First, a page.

While pulling back to the kitchen someone asked me if I was heading to my tent with all the candy. No, I take better stuff to my tent.

The insides of cinnamon raisin and pecan sticky buns.

I'm saving this bad boy for Sunday's brunch. It's a sticky bun that weighs about 15 lbs., sits ontop a full sheet tray and the only challenge will be to invert it onto a platter in one piece.

White chocolate macademia monster cookies.

Hazelnut cookies.

Some day's breakfast line. Grilled hash, spinach and feta scramble, steak, sausage patties, french toast, maple bacon with mozo and blue cornmeal muffins, yogurt and a bunch of nuts and dried fruit. Side note: today I engineered an phyllo egg lasagna with phyllo, cooked eggs, pizza sauce, garlic white sauce and asiago cheese.

Another day. Scrambled eggs, duck fat seared sausage links, home fried kumara and potatoes, vanilla bread pudding, hard boiled eggs, cranberry muffins, apple quick bread with apple butter, and the last fresh apples and grapes we have until next freshy flight.

On Saturdays I work double fast and make a bunch of goods for Sunday morning. Cheese platter with fresh New Zealand cheeses, only the best of the best.

When in Panama last year I was the Chef at Hibiscus Garden Hotel for the Pacific high season and watched the German owners of the surfing school make their traditional homebread. I never wrote down the recipe but I remembered the process (at 85 deg F and high humidity with stone raw grains from the local farmers of Santa Catalina, Panama) and the ingredients. I recreated it with what seeds and nuts we have in our Antarctic camp kitchen and made this rustic country bread. It's packed with all the fiber, protein and carbs a WAISee needs to get the job done.

The foundation to something amazing.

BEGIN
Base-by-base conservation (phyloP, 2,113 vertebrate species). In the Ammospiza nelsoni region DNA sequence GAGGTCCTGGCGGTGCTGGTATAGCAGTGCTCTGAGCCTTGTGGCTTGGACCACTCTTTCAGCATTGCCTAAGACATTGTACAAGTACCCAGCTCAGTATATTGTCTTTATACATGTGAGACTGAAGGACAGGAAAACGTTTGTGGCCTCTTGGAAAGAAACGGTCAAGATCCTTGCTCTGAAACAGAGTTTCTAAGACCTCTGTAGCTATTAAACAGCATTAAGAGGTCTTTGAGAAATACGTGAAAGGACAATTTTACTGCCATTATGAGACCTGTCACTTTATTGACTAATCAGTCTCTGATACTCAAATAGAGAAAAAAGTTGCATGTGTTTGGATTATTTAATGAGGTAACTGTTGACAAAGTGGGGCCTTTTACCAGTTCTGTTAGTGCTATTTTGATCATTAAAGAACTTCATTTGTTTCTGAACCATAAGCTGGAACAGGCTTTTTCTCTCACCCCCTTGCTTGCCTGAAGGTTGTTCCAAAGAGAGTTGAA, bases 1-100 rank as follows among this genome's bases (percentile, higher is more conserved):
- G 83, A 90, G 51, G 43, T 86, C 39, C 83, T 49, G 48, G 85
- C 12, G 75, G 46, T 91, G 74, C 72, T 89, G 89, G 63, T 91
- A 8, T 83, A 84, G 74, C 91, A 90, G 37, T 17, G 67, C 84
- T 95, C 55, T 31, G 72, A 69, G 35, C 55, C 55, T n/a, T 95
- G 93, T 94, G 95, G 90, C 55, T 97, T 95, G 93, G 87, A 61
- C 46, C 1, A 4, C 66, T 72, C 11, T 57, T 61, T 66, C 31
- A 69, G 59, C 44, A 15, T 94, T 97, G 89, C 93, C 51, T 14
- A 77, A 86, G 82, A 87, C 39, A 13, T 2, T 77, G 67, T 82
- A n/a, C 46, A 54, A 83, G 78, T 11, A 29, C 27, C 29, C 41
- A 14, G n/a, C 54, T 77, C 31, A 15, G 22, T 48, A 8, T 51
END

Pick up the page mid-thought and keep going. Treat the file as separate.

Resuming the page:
I started with the Joy of Cooking's 'Danish wreath' recipe and tweaked the filling with apricots, apples, strawberries and silvered almonds reduced in strawberry and mandarin juice. Although it doesn't look uniform (why should it?) it was delish and the homemade sweet croissant dough wrapped around the filling was well worth all the work put into it.

I call it the Cody Poptart.

This my brothers and sisters is something for the gods and goddesses. A melt in your mouth 5-chocolate mocha cheesecake made with chocolates around the world, hinted with kahlua and espresso.

A couple weeks ago I watched a cargo onload to a LC-130 and I asked Dean, our station manager, if that was our food waste. He said something like, "There is no waste at WAIS." So today, when he mentioned that there are too many options for breakfast I said, "We don't waste waist bands at WAIS." We recycle all our goods at WAIS and have a variety of bins to separate our waste into. They should have a bin labeled 'diet'.

Before storm #3.

Russ recieved a package not to long ago from a continent far far away and for days he talked about the shofar that was brought to him. To breathe into the antler is part of his Jewish roots and a way to communicate his faith. To my knowledge, this is this first time a shofar has been used in Antarctica. We went outside and I listened to his call for pathways as the wind started to howl. Let it be said that when the sun dogs shine a storm is on the horizon, and we are, the riders on the storm. In search of a way he was and a way was brought to him yesterday, Palmer for winter eh? Seek and ye shall find.

Steph was out back checking the weather station.